The Canadian Institutes of Health Research (CIHR) Access to Research Outputs Policy is exemplary in its strong support for immediate open access, whether through OA publishing or self-archiving. This is not the clear mandate that we would like to see, but it is a important step forward, and an important contribution to the debate.
One weakness of this, and other OA policies both existing and in development, from my point of view, is the acceptance of embargo (delay) periods to accomodate for-profit publishers.
Since when does public policy put profits first - in this case, before the advances in research that can improve our health, the rights of taxpayers to maximum benefit from their investment?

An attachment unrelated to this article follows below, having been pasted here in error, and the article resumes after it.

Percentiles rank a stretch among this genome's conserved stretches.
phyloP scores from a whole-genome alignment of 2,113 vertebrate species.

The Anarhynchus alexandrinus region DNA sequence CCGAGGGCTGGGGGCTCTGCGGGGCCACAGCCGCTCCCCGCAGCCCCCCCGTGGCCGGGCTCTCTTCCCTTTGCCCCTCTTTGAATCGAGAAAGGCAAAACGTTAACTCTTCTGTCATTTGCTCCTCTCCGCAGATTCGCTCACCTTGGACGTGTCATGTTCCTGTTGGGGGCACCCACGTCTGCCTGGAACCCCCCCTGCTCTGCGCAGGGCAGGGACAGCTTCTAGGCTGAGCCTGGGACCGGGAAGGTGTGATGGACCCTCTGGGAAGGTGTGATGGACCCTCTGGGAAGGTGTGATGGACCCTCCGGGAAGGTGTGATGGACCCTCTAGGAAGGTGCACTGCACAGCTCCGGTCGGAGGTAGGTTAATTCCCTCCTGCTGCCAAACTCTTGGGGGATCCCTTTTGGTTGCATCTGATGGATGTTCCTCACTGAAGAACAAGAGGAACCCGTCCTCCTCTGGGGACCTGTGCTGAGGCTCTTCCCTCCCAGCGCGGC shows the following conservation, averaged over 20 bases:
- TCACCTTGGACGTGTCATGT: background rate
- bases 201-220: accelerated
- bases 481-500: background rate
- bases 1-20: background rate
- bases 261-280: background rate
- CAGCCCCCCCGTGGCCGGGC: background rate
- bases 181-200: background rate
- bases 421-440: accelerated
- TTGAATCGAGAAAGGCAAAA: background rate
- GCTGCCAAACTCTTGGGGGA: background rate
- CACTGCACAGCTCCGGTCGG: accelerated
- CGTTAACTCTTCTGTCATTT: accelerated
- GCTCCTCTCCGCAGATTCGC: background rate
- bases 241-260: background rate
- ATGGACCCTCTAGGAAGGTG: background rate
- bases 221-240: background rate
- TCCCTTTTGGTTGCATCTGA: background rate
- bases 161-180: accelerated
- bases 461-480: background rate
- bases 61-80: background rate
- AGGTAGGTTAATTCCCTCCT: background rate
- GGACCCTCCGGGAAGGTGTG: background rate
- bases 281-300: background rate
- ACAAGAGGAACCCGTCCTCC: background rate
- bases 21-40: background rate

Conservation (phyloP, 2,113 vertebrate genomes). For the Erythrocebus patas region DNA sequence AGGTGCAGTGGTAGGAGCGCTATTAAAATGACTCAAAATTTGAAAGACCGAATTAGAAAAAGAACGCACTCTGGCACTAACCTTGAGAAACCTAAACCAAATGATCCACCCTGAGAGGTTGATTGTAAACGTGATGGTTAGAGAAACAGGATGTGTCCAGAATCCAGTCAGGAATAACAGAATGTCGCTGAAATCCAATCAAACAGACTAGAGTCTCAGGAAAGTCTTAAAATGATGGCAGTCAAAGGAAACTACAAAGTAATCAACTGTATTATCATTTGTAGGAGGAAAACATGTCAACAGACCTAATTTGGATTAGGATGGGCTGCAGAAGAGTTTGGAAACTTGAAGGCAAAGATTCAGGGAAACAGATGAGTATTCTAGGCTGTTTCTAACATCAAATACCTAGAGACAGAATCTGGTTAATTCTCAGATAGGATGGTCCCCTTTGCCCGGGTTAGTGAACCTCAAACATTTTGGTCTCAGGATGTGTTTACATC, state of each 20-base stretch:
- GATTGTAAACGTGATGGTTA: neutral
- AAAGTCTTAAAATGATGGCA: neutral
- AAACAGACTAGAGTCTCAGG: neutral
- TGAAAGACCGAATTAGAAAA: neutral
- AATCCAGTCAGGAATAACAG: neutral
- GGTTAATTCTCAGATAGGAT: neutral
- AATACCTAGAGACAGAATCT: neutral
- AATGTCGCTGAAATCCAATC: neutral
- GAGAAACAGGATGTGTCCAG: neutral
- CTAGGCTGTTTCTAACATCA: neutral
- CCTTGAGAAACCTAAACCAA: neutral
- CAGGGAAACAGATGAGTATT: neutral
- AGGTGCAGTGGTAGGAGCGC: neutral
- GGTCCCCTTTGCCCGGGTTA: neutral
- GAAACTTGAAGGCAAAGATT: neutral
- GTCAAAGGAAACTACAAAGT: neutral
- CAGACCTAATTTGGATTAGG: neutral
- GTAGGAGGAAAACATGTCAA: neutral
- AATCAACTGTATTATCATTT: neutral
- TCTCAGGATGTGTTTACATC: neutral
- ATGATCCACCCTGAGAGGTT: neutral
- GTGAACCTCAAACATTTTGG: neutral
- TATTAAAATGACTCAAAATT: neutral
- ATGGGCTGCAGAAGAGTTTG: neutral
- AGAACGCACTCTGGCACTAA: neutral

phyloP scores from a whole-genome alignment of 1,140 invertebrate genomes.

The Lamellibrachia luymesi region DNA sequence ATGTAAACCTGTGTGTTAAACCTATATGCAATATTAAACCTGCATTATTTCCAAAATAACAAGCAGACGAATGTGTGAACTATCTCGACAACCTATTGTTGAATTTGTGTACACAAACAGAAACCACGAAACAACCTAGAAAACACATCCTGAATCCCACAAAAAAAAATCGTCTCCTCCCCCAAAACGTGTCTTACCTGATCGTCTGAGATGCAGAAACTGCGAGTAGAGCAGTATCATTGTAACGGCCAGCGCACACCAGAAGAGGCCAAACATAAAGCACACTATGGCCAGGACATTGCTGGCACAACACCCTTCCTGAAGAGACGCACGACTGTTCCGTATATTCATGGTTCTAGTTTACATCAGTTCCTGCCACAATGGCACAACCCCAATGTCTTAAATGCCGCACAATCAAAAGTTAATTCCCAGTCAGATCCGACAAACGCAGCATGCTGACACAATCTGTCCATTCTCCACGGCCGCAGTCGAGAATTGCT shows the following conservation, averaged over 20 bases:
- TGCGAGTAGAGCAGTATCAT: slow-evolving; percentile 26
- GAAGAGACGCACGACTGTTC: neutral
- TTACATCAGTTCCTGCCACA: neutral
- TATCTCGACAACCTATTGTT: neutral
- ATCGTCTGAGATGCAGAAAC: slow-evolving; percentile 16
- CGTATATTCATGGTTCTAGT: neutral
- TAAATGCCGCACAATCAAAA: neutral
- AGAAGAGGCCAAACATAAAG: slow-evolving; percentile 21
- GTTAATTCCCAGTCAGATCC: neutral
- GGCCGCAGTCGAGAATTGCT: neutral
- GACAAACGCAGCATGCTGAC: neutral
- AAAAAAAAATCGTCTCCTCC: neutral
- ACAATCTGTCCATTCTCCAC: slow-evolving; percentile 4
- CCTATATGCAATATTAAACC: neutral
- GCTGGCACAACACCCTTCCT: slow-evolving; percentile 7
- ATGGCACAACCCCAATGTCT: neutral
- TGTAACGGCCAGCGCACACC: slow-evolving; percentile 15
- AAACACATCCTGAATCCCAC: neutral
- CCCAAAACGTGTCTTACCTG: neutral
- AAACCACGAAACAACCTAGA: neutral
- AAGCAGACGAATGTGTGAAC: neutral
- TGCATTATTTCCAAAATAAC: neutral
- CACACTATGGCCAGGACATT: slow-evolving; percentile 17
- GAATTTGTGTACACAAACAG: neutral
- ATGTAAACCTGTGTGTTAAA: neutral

Do we shy away from public policies requiring building developers to make buildings accessible to the disabled, earthquake-proof, or asbestos-free, out of fear of diminishing the profits of developers?
Another strength of the CIHR policy is the call for annual review. Let us hope that OA activist Dr. Jim Till continues in his role as Chair. Already, here is my suggestion for the first review: brook no delay - require immediate OA!
For more commentary and links, please see my blogpost Canadian Institutes of Health Research: Policy on Access to Research Outputs